Another thing I do in the community and I don't tell a lot of people about this, but as long as you're asking. At my church, which we've been closed since last spring, we've been doing all our church services virtually. But I had been bringing flowers to the church in memory of my mom on her birthday, in memory of my dad on his birthday, and in memory of both of them on their anniversary. And when the church service was over, what I would do with the flowers is I would take them, because they'll just die and somebody else has to get flowers. I would take the plant or the flower, whatever it was, I'd take it to a local nursing home and I would tell them to give them to somebody who probably should get flowers but never does. Y'know there's always somebody in a nursing home who's forgotten or there's no one in their family or no one that knows or no one that cares, sadly. And that's a sad thing. But I do that too, so I'll bring a flower, hopefully that'll brighten somebody's day.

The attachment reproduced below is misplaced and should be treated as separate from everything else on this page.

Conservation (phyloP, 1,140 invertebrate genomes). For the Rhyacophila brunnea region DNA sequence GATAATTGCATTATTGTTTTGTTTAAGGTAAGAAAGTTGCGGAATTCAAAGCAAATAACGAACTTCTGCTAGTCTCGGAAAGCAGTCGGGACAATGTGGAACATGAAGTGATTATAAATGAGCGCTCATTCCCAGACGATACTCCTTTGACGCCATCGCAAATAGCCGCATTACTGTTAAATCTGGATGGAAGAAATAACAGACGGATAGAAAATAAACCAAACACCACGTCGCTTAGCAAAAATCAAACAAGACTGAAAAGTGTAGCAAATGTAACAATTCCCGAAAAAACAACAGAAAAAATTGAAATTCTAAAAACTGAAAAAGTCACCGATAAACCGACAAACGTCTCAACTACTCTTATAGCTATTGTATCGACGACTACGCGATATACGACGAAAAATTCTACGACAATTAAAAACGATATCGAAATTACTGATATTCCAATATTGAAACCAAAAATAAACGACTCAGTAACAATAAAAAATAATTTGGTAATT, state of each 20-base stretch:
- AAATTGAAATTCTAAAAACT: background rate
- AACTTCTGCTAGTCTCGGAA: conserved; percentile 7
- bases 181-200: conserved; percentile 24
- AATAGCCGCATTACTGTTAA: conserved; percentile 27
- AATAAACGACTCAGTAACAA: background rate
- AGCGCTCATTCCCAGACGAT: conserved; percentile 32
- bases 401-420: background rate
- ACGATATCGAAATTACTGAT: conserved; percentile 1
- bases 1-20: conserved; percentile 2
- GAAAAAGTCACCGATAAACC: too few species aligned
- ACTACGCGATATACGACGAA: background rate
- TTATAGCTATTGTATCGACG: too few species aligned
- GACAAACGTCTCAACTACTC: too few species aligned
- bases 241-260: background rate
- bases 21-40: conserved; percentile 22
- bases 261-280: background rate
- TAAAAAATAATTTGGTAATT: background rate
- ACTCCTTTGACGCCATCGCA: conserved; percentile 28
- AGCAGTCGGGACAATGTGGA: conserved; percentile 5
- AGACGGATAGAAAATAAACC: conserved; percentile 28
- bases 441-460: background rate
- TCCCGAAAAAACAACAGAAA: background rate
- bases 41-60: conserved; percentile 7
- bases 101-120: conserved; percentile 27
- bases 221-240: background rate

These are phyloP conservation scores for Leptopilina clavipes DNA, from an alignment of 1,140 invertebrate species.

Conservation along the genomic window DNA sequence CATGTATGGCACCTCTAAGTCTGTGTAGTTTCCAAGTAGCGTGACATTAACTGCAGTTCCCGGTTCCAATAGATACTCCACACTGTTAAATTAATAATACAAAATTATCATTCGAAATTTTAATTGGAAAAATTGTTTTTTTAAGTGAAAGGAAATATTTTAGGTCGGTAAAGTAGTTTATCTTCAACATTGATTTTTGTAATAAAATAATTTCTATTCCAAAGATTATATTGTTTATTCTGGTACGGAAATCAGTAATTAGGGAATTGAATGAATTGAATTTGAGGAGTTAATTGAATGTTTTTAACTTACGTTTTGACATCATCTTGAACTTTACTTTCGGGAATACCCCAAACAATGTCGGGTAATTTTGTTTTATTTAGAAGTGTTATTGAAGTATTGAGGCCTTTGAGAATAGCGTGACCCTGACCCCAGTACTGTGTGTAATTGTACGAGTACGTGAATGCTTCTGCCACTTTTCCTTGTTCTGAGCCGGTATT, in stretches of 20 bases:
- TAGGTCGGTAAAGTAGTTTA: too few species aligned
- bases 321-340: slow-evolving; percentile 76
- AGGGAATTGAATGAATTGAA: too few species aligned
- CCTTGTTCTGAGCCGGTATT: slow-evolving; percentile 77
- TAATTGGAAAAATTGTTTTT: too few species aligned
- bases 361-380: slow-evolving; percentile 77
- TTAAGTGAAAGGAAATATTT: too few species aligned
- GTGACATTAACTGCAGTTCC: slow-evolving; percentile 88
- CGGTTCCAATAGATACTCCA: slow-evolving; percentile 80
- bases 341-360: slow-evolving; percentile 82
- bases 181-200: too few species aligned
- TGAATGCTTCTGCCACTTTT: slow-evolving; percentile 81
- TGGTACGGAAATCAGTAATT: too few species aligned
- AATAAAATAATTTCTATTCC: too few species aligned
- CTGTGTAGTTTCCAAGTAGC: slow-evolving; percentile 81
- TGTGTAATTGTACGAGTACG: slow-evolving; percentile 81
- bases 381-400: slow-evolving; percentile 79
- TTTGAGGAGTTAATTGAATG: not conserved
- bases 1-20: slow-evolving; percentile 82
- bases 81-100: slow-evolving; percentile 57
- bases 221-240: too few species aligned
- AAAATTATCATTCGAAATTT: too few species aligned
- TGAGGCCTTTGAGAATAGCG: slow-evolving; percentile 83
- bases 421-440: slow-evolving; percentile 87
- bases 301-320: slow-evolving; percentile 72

This past week has been a big one for me. So, I got my second dose of the covid-19 vaccine on Tuesday. So the first dose I had just like a little bit of arm pain and a tiny headache, and it was nothing. And then I really started getting nervous cause as I started hearing about other people that had gotten a second dose they said, you know, “well, it's gonna be -- gonna feel it a little more, it's gonna be a little more rough probably.” Of course everyone reacts differently, but you know, in general. So I'm in my mid-thirties, so I kind of figured it, I'm pretty healthy, pretty good immune system, wasn't super worried about it. It was unpleasant. But when I think about the stories I've heard about actually having COVID, I would do it again. I definitely had gotten it at a quarter to 8 on Tuesday morning, and I worked the rest of that day. And then by about 10 or 11 PM I was feeling kind of tired and just sort of like overall, not a general feeling of unwell, basically. So I went to bed and I woke up at midnight. Muscle aches, joint pain, chills, my skin just like, I couldn't get comfortable and my skin just felt like it didn't want to be touching my other skin. It was extremely uncomfortable, and I pretty much didn't sleep for the rest of the night. I think I fell asleep at like 3:00 for maybe an hour. The rest of the night was that, and then I couldn't eat or drink just felt really terrible. I don't think I had a fever but I don't know, I just, I didn't want to get up so I just laid in bed for about 12 hours. By noon, I pretty much felt better. I went out. I mean I got up, and I was able to kind of like do my normal things for the day.